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Created

Date Created
  • 2017-04-18

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Nutritional imbalance suppresses migratory phenotypes of the Mongolian locust (Oedaleus asiaticus)

Description

For many species, migration evolves to allow organisms to access better resources. However, the proximate factors that trigger these developmental changes, and how and why these vary across species, remain

For many species, migration evolves to allow organisms to access better resources. However, the proximate factors that trigger these developmental changes, and how and why these vary across species, remain poorly understood. One prominent hypothesis is that poor-quality food promotes development of migratory phenotypes and this has been clearly shown for some polyphenic insects. In other animals, particularly long-distance bird migrants, it is clear that high-quality food is required to prepare animals for a successful migration. We tested the effect of diet quality on the flight behaviour and morphology of the Mongolian locust, Oedaleus asiaticus. Locusts reared at high population density and fed low-N grass (performance-enhancing for this species) had enhanced migratory morphology relative to locusts fed high-N grass. Furthermore, locusts fed synthetic diets with an optimal 1 : 2 protein : carbohydrate ratio flew for longer times than locusts fed diets with lower or higher protein : carbohydrate ratios. In contrast to the hypothesis that performance-degrading food should enhance migration, our results support the more nuanced hypothesis that high-quality diets promote development of migratory characteristics when migration is physiologically challenging.

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Created

Date Created
  • 2017-06-07

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Carbon:Nitrogen:Phosphorus Stoichiometry in Fungi: A Meta-Analysis

Description

Surveys of carbon:nitrogen:phosphorus ratios are available now for major groups of biota and for various aquatic and terrestrial biomes. However, while fungi play an important role in nutrient cycling in

Surveys of carbon:nitrogen:phosphorus ratios are available now for major groups of biota and for various aquatic and terrestrial biomes. However, while fungi play an important role in nutrient cycling in ecosystems, relatively little is known about their C:N:P stoichiometry and how it varies across taxonomic groups, functional guilds, and environmental conditions. Here we present the first systematic compilation of C:N:P data for fungi including four phyla (Ascomycota, Basidiomycota, Glomeromycota, and Zygomycota). The C, N, and P contents (percent of dry mass) of fungal biomass varied from 38 to 57%, 0.23 to 15%, and 0.040 to 5.5%, respectively. Median C:N:P stoichiometry for fungi was 250:16:1 (molar), remarkably similar to the canonical Redfield values. However, we found extremely broad variation in fungal C:N:P ratios around the central tendencies in C:N:P ratios. Lower C:P and N:P ratios were found in Ascomycota fungi than in Basidiomycota fungi while significantly lower C:N ratios (p < 0.05) and higher N:P ratios (p < 0.01) were found in ectomycorrhizal fungi than in saprotrophs. Furthermore, several fungal stoichiometric ratios were strongly correlated with geographic and abiotic environmental factors, especially latitude, precipitation, and temperature. The results have implications for understanding the roles that fungi play in function in symbioses and in soil nutrient cycling. Further work is needed on the effects of actual in situ growth conditions of fungal growth on stoichiometry in the mycelium.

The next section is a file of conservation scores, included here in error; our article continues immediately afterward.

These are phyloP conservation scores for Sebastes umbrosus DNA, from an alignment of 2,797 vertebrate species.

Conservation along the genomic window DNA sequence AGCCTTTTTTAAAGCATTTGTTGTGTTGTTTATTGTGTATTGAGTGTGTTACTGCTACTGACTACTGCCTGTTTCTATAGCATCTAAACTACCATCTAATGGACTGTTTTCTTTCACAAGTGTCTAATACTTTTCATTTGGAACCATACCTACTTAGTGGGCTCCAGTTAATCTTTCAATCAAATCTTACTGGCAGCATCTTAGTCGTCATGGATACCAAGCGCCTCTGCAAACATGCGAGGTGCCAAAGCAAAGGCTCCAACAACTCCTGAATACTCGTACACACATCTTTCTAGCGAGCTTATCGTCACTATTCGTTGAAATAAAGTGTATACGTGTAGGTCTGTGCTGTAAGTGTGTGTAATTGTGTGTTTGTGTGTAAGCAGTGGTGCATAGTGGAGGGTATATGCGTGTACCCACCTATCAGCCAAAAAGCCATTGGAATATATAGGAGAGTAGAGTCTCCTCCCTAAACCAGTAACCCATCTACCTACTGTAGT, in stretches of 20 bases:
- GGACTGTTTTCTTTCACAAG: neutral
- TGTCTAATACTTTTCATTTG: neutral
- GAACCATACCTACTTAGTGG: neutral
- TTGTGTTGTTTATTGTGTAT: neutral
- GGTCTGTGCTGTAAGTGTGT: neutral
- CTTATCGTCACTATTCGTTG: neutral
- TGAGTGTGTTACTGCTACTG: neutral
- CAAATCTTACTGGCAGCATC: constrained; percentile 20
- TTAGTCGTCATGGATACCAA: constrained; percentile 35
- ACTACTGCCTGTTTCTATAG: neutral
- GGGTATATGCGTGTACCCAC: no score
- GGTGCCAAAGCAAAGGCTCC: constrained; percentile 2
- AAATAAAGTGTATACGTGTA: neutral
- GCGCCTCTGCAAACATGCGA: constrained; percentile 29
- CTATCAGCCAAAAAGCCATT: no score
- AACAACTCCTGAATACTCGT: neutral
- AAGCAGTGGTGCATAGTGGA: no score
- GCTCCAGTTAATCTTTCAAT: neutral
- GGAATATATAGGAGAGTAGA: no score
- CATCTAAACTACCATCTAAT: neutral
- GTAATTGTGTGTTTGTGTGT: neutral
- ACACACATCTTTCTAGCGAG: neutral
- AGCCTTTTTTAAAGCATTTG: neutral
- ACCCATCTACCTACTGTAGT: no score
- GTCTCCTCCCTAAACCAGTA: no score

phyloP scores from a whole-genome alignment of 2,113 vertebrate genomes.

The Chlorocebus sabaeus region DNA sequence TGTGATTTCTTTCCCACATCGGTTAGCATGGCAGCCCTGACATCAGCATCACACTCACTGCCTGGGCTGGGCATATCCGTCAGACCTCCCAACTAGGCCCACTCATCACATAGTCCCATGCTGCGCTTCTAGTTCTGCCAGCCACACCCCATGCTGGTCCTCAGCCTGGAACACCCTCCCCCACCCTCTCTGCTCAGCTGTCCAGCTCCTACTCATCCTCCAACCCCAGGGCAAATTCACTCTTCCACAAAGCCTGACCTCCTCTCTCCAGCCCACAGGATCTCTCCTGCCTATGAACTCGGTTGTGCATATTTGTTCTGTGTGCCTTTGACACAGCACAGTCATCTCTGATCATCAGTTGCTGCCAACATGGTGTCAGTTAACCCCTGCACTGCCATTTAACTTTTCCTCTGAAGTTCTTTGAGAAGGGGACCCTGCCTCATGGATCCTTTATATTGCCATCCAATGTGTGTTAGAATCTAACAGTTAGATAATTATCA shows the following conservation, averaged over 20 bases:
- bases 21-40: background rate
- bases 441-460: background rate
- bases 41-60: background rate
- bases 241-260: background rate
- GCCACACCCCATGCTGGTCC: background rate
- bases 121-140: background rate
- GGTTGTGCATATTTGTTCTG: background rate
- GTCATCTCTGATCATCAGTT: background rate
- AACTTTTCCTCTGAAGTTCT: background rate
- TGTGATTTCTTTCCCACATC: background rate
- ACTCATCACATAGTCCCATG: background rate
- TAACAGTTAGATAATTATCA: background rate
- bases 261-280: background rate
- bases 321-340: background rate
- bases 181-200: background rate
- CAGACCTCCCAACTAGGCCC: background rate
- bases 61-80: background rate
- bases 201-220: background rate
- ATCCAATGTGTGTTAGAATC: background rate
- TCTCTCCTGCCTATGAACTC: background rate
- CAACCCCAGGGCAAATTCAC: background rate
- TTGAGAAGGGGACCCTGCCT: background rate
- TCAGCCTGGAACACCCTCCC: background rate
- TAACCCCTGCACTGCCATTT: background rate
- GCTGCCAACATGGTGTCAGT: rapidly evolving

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Created

Date Created
  • 2017-07-14

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Shifts in leaf N: P stoichiometry during rehabilitation in highly alkaline bauxite processing residue sand

Description

Large quantities of sodic and alkaline bauxite residue are produced globally as a by-product from alumina refineries. Ecological stoichiometry of key elements [nitrogen (N) and phosphorus (P)] plays a critical